material for classroom instruction. A completely equipped workshop
permits independent operation of the department. Many types of materials
are used in the construction of the models, including plastics,
wood, plywood, sheet steel, and non-priority material. The work
of this department is now under the direction of Lt. (j.g.) A. L.
Rogers, a peace-time radio amateur from Waukegan, Illinois.
In addition to the models used for training, the Navy is also
a staunch champion of the efficacy of motion pictures and slide
films in training operations. A Training Aids Library was set up
at 1212 North Lake Shore Drive, Chicago, for the purpose of supplying
films and projectors to supplement the visual aids.
By Navy contract, Burton Holmes Films, Inc. produced a 16 mm.
sound movie in the laboratories of Radio Chicago entitled "Radio
Technician Shop Practice". Upon completion of this standard 40 minute
film, 3 more 16 mm. sound films and about 20 slide films (35 mm.)
were produced in a similar manner under the supervision of Navy
instructors at Radio Chicago.
Thus in several different forms, the Navy is making use of various
time-saving visual aids in the instruction of their radio technicians.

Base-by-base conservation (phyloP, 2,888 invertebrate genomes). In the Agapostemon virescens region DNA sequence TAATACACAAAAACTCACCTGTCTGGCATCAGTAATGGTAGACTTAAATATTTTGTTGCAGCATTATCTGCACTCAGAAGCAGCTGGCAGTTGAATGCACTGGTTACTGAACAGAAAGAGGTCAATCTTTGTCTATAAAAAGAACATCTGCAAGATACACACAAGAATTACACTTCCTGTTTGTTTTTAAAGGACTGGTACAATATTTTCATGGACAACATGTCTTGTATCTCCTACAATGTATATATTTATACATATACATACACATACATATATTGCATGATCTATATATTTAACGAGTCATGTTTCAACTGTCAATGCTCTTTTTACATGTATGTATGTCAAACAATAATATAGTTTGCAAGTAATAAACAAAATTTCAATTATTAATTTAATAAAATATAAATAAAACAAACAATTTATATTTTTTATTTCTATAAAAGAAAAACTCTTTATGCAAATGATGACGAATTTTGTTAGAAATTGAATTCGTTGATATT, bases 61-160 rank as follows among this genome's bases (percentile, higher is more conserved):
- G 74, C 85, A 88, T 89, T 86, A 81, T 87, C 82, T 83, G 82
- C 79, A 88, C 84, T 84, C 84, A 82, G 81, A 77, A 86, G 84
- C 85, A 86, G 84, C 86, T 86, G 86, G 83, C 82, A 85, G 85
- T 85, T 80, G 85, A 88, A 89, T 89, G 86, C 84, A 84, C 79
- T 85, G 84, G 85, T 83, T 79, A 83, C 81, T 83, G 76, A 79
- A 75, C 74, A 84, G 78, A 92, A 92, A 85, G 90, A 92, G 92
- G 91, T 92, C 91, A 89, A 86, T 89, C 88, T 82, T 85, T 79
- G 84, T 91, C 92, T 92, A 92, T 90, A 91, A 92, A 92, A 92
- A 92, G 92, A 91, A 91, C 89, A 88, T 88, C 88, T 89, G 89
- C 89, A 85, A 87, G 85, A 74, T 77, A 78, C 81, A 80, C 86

It seems certain that in the postwar era, schools and colleges
will be quick to take advantage of what the Navy has learned laboriously.
When students from all walks of life are brought together to learn
the intricacies of any science or abstract subject, new and disassociated
ideas must be presented to them in a simplified, easily grasped
manner if utmost speed of instruction and intelligent comprehension
is to be obtained.
Visual aids have proved to be the ideal medium to achieve this
end, for it is this method that has enabled Radio Chicago to prepare
untrained naval personnel for the exacting task of maintaining the
complex electronic equipment which is the voice, eyes, and ears
of the U. S. Navy.
The Du Mont twenty-inch oscilloscope is being used by Chief Ernest
Sindelar. Chief Instructor of Radio Chicago, to instruct Charles
O. Whitehead, Radio Technician 2/C, of Columbus, Mississippi, on
correct operating procedure.
Posted March 3, 2015